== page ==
The second dose these vaccines produce a substantial boost to a part of the body’s immune system that provides antiviral protection, according to a study led by investigators at the Stanford University School of Medicine and published in the journal Nature [3].

Researchers urges everyone not to skip that second dose. The researchers examined blood samples from individuals who were vaccinated. They measured antibodies and levels of immune-signaling proteins. Essentially, the vaccines reinforced the body’s T cells and their ability to search tissues with cells bearing certain signs of viral infections. When finding them, this component of the body’s immune system destroys those infected cells.

“The second shot has powerful beneficial effects that far exceed those of the first shot,” said Bali Pulendran, Ph.D., professor of pathology and of microbiology and immunology, in a Stanford University news release. “It stimulated a manifold increase in antibody levels, a terrific T-cell response that was absent after the first shot alone, and a strikingly enhanced innate immune response.”

Unexpectedly, the Stanford researchers said, the vaccines — particularly the second dose — caused the “massive mobilization of a newly discovered group of first-responder cells that are normally scarce and quiescent.”

“The extraordinary increase in the frequency of these cells, just a day following booster immunization, is surprising,” stated Mr. Pulendran. “It’s possible that these cells may be able to mount a holding action against not only SARS-CoV-2 but against other viruses as well.”

Pediatricians Urge Mask-Wearing for All Kids in Schools Older Than 2 — Despite Vaccination Status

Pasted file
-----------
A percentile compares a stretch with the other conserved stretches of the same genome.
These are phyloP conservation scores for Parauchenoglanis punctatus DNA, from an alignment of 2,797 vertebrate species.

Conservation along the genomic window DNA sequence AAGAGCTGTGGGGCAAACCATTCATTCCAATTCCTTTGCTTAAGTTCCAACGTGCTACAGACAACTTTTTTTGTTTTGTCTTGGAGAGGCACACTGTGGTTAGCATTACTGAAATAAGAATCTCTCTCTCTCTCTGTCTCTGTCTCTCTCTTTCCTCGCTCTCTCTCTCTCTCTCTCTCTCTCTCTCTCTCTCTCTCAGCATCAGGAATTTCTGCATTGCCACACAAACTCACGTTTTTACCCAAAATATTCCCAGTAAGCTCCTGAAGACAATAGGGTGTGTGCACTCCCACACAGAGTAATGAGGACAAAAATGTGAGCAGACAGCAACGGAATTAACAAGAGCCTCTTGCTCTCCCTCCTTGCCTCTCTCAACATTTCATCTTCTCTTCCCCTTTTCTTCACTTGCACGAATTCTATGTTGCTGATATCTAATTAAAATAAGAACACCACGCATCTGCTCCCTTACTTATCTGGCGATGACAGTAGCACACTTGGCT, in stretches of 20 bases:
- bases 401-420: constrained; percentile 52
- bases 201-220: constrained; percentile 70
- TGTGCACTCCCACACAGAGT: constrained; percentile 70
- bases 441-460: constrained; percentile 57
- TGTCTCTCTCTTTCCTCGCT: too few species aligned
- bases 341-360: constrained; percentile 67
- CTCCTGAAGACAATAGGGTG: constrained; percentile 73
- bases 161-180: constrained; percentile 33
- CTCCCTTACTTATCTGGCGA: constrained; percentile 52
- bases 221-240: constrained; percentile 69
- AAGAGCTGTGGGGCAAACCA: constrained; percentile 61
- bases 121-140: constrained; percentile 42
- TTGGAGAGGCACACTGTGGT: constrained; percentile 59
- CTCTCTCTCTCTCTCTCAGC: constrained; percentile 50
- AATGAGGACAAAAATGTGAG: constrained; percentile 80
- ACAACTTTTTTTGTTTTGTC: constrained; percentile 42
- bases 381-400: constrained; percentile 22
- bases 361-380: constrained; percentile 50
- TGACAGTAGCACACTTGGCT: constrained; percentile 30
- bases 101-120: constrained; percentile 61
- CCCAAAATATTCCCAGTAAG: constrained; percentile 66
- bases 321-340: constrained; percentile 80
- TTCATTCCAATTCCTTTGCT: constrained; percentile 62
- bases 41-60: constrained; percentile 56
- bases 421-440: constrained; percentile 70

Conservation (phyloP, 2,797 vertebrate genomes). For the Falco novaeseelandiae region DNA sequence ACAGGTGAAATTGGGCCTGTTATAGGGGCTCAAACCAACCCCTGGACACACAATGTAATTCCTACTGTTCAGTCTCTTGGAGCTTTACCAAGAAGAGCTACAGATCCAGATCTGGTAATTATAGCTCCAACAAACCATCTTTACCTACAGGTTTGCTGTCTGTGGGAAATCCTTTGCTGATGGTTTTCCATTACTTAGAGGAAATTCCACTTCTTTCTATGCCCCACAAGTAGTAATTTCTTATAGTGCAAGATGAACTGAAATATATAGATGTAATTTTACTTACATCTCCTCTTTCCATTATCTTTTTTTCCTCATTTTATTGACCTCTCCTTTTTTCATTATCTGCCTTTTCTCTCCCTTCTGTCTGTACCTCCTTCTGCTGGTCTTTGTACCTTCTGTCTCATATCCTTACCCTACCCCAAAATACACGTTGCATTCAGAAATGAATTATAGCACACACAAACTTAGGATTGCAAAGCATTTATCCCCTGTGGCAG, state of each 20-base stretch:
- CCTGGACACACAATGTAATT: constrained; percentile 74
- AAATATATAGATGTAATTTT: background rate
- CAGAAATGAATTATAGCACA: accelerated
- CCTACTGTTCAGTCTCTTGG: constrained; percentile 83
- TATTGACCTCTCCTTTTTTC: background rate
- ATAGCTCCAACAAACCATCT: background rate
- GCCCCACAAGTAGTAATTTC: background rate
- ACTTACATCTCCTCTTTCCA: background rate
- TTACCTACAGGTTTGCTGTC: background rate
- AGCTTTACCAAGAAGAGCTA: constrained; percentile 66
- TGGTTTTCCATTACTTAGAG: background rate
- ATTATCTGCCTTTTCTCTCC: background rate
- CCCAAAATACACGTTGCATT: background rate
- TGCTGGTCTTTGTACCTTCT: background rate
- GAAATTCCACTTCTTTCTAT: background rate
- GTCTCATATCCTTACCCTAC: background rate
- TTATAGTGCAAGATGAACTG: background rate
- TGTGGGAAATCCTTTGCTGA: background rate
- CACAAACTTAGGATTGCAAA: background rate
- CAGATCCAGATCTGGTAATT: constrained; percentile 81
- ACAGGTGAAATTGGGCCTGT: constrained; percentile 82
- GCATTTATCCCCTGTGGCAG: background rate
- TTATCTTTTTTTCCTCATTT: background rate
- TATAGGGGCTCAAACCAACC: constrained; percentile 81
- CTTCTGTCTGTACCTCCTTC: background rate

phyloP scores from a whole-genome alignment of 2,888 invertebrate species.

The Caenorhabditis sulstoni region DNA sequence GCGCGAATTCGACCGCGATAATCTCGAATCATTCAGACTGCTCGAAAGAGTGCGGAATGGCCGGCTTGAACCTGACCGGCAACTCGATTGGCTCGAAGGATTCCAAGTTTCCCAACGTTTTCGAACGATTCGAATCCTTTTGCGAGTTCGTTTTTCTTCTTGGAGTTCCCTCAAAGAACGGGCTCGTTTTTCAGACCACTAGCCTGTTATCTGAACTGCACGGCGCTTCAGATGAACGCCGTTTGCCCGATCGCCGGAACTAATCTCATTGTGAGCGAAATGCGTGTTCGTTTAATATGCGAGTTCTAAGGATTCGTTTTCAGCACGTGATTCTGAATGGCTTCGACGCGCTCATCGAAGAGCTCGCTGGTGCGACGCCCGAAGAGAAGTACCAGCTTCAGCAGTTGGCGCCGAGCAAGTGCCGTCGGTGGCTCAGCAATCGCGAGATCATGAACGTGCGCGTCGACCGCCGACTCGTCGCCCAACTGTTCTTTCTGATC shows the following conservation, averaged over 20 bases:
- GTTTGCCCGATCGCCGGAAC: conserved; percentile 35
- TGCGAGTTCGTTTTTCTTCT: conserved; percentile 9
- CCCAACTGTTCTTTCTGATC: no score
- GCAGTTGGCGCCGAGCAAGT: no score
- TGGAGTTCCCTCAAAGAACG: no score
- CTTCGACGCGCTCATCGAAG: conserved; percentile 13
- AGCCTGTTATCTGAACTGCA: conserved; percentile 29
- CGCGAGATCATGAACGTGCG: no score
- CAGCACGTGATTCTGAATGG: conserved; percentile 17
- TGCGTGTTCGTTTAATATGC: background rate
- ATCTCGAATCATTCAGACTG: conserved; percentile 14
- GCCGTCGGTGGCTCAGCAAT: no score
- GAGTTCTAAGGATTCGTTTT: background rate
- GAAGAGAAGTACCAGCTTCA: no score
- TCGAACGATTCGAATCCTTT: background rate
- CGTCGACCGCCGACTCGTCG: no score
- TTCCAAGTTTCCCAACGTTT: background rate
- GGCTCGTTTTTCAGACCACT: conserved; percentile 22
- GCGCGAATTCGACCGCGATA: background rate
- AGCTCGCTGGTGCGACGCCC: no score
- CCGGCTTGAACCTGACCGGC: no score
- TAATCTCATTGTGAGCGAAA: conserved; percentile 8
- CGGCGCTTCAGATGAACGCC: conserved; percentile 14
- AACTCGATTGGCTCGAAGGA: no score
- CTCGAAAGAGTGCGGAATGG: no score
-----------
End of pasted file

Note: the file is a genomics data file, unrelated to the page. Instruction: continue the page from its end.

The American Academy of Pediatrics (AAP) has updated guidance for schools, recommending that all students over the age of 2 to wear masks, regardless of whether they have been vaccinated against COVID-19. That recommendation also applies to school staff members, the AAP states.

The updated AAP guidance came days after the U.S. Centers for Disease Control and Prevention (CDC) updated its own recommendations [4], calling for indoor mask-wearing for unvaccinated students ages 2 and up, as well as staff. Children under 12 are not yet eligible for vaccination. The CDC adds that schools might find it necessary to adopt universal mask-wearing in areas with low vaccination rates, or where are is increasing community transmission, or a number of other factors.

In addition to urging everyone who is eligible to get vaccinated, the AAP recommends a “layered approach to make school safe for all students, teachers and staff.” That includes a recommendation that everyone older than age 2 wear masks, regardless of vaccination status. The AAP also echoes the CDC’s recommendations for “building ventilation, testing, quarantining, cleaning and disinfection” in the updated guidance.

“We need to prioritize getting children back into schools alongside their friends and their teachers — and we all play a role in making sure it happens safely,” said Sonja O’Leary, M.D., chair of the AAP Council on School Health. “The pandemic has taken a heartbreaking toll on children, and it’s not just their education that has suffered but their mental, emotional and physical health. Combining layers of protection that include vaccinations, masking and clean hands hygiene will make in-person learning safe and possible for everyone.”

AAP states that universal masking because a significant portion of the student population is not yet eligible for vaccines, and masking is proven to reduce transmission of the virus and to protect those who are not vaccinated. “Many schools will not have a system to monitor vaccine status of students, teachers and staff, and some communities overall have low vaccination uptake where the virus may be circulating more prominently,” the AAP states.